The European Commission has indicated that it will look at a flexible approach to the future use of HFCs, combining containment and reduction, rather than adopt an accelerated phase out of the refrigerant
The news offers hope to supporters of the F-GasWorks campaign, who had feared the Commission would lean towards the view of green lobbyists, some of whom have urged a phase-out as soon as 2020 in developed countries.
The news comes from refrigeration body EPEE which attended a meeting of the EC’s industrial emissions unit with 50 refrigeration bodies, end user representatives and green groups last week.
At the meeting, EC head of unit Marianne Wenning indicated that the costs and practical replacement of the refrigerant would be seriously considered, when developing a reduction plan for Europe. She also suggested that the EC would seek to complement the F-Gas Regulation, rather than abandon it, when it considers the future of HFCs.
Epee reports that Mrs Wenning talked of a flexible approach, perhaps with differing approaches for different industries, depending on the ability to provide substitutes.
While supporters of natural alternatives believe that industry should be spurred into developing the technology to meet the rising demand, some end user groups warned that the alternatives are not yet practical or cost effective. The European vending association for example said that while it supports the principle of finding HFC alternatives, they did not currently work for cost and lifespan reasons.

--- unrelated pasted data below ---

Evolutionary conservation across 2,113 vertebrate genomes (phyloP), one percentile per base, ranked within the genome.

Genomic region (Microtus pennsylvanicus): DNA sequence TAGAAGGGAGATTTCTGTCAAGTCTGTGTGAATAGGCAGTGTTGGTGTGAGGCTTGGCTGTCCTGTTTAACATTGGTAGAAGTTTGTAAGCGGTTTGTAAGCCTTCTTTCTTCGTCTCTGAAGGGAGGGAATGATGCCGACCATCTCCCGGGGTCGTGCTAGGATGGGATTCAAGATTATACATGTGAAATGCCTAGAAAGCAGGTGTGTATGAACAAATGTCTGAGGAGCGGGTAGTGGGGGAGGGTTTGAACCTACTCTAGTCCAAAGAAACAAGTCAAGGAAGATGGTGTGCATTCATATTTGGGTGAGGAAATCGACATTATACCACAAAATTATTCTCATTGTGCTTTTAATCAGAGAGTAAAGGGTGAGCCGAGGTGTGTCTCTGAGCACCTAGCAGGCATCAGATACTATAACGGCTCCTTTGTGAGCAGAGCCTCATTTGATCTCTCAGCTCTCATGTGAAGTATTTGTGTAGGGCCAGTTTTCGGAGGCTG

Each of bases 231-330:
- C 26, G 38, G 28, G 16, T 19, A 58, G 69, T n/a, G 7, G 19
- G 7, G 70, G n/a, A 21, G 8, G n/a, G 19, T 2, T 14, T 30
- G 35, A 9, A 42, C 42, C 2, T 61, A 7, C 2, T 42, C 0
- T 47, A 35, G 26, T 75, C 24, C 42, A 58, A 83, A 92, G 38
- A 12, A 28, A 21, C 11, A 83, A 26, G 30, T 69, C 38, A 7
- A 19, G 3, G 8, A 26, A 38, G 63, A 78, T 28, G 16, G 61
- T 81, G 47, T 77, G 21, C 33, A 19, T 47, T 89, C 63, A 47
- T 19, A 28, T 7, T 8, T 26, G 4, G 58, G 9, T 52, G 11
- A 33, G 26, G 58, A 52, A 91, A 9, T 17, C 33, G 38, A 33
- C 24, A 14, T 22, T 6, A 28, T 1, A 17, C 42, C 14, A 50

The United Nations TEAP Report, also published last week, and which is likely to be viewed as a reference document, stated that it is premature to consider an alternative to HFCs for many air conditioning uses, unless in very small charges.
EPEE has called for continued lobbying across the rac industry to ensure that the supporters of a rapid phase out do not overturn this view. The Commission will be discussing the way forward amongst member states over the summer and Mrs Wenning called for more data to back up the industries’ position.
Among the more extreme positions, Greenpeace has called for a phase out of HFCs by 2020 in developed countries and 2030 in developing countries, to prevent a ‘massive uptake of HFCs worldwide as HCFCs are phased out.’ It wants to see this done by a combination of ‘phase-out targets, financial incentives, technology co-operation and capacity building.”